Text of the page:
Early in his seminal yet humanistic autobiography, Henry Adams declares his thoroughgoing frustration with formalized schooling. “The chief wonder of education,” writes Adams, “is that it does not ruin everybody concerned in it, teachers and taught” (55). After finding his own education not in school but in personal life experience, Adams charges the classroom with one main failure: “Nothing in education is so astonishing as the amount of ignorance it accumulates in the form of inert facts” (379). By his own admission, a Modern (19th century) Harvard education had done nothing substantial for him. Classical education, as evidenced through classical assessment, answers Adams’s challenge to formal education handily.
Though the grammar stage is rife with facts, the dialectic stage of the classical education is driven by discursive reasoning and fueled by logical and rational interaction. By this stage, education is no longer about the “inert facts,” which Adams apparently never got past in his classrooms. Now subjects and data are “grist for the mental mill,” as dialectical pedagogy drives information and ideas in an active process of thesis interacting with antithesis resulting in synthesis. Dialectic students learn to structure their thinking and comprehension of basic facts into logical patterns. Littlejohn and Evans in Wisdom and Eloquence remind us this stage “is designed to help students develop faculties of discernment based on regular patterns of thinking. The point is to bring predictability and order to the students’ minds” (172).
Assessment here furthers the emphasis on dialectic interaction. Littlejohn and Evans offer several options of meaningful assessments to fulfill this classical stage: composing arguments by example, analogy, or authority; composing syllogisms proved by deduction; identifying and avoiding fallacies of conclusion and causation; memorizing and identifying classical informal fallacies; and constructing arguments both in favor of and against the same proposition (109). In addition to these interactive assessments, the classical system of Progymnasmata exercises (also described in Wisdom and Eloquence) provides meaningful opportunities for dialectic students to express their comprehension and reasoning skills through written and verbal presentations.
By forming systems of thought in dialect students, assessed through classical exercises (written, verbal, and mental), classical educators progress beyond simple rote memory of inert facts and prepare students for the continued rigors and more independent syntheses of the rhetoric stage. Francis Bacon once said, “The duty and office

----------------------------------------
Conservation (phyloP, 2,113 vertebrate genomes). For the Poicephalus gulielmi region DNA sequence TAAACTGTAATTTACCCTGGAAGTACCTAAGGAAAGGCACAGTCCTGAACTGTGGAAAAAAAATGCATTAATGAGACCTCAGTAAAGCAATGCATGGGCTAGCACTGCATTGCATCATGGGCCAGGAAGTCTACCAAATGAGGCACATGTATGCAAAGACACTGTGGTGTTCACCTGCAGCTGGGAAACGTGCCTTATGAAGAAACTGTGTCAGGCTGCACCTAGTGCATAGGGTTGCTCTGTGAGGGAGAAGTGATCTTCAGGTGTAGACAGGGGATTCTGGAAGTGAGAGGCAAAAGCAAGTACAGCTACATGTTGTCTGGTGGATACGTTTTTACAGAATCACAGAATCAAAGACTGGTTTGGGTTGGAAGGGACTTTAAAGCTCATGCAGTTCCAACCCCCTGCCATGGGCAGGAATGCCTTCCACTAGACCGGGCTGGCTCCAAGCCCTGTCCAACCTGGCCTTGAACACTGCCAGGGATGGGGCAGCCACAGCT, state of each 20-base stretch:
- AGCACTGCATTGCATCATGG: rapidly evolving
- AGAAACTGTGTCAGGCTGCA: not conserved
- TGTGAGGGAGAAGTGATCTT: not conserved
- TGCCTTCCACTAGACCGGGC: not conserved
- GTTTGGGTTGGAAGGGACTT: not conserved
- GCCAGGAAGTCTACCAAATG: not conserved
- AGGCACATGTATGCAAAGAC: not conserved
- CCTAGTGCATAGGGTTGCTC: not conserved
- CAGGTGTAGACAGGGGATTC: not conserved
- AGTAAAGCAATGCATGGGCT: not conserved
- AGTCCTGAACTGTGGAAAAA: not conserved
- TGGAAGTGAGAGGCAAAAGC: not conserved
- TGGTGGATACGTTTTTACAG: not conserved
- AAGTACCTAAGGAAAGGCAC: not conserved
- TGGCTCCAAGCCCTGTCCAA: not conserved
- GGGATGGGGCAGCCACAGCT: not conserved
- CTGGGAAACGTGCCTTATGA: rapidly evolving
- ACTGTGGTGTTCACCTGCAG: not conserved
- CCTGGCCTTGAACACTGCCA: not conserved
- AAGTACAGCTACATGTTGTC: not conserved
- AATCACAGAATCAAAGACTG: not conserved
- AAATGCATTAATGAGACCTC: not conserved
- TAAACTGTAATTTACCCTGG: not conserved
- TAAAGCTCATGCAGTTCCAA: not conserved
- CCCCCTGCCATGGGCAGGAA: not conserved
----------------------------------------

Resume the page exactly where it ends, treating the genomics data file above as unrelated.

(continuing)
of rhetoric is to apply reason to imagination for the better moving of the will.” Building upon the structures of logical thought formed during the dialectic stage, rhetoric students should now be prepared to synthesize their own analyses in imaginative and analytical ways through eloquent, meaningful expression. Littlejohn and Evans say that this is done through activities that move students from remembering information and testing how well they remember that information in pre-set circumstances toward using what they have learned to solve problems, to connect information from one context to another, or to create a new framework for understanding or describing the world around them. (174) As the culmination of the Trivium, the rhetoric stage allows more freedom for both the instructor and students. Students should be personally responsible not only for their own learning, but also for their methods of assessment, to a degree. We are well past the simple recollection of basic facts and finding the “right answer”: now students need to express themselves and their comprehension of their world as mature individuals responsible for the conditions of their intellects and souls.
The variety of assessments in the rhetoric stage is diverse and rigorous: the common topics of conjecture, degree, and possibility; research; compositions of intrinsic appeals; and, in most classical schools, the senior thesis in written and public defense formats. Discussions and public presentations (especially for a senior thesis defense) are important to be sure, but the primary assessment medium of expression for students to utilize the wisdom and eloquence of a classical education is writing. According to Littlejohn and Evans,
Whether the assignment is a creative topical essay, a critique of a theatrical performance, or a laboratory report, students must be taught meaningful expression through writing. If writing is for reading, we will best serve our students as editors, encouraging individual style and voice while holding them accountable for good grammar, sound logic, and thoughtful applications of knowledge in everything they write. (175)
When done rightly, rhetorical assessments combine the pursuit of truth and wisdom with the freedom of eloquent expression, whose final aim is the formation of adults.
Despite having been failed by a Modern education, Henry Adams himself knew what he had missed:
The object of education for [the] mind should be the teaching itself how to react with vigor and economy. No doubt the world at large will always lag so far behind the active mind as to make a soft cushion of inertia to drop upon…; but education should try to lessen the obstacles, diminish the friction, invigorate the energy, and should train minds to react, not at haphazard, but by choice, on the lines of force that attract their world. What one knows is, in youth, of little moment; they know enough who know how to learn. (314)
What Adams describes is precisely what a classical education provides. When classical assessments follow classical education, students truly know how to learn.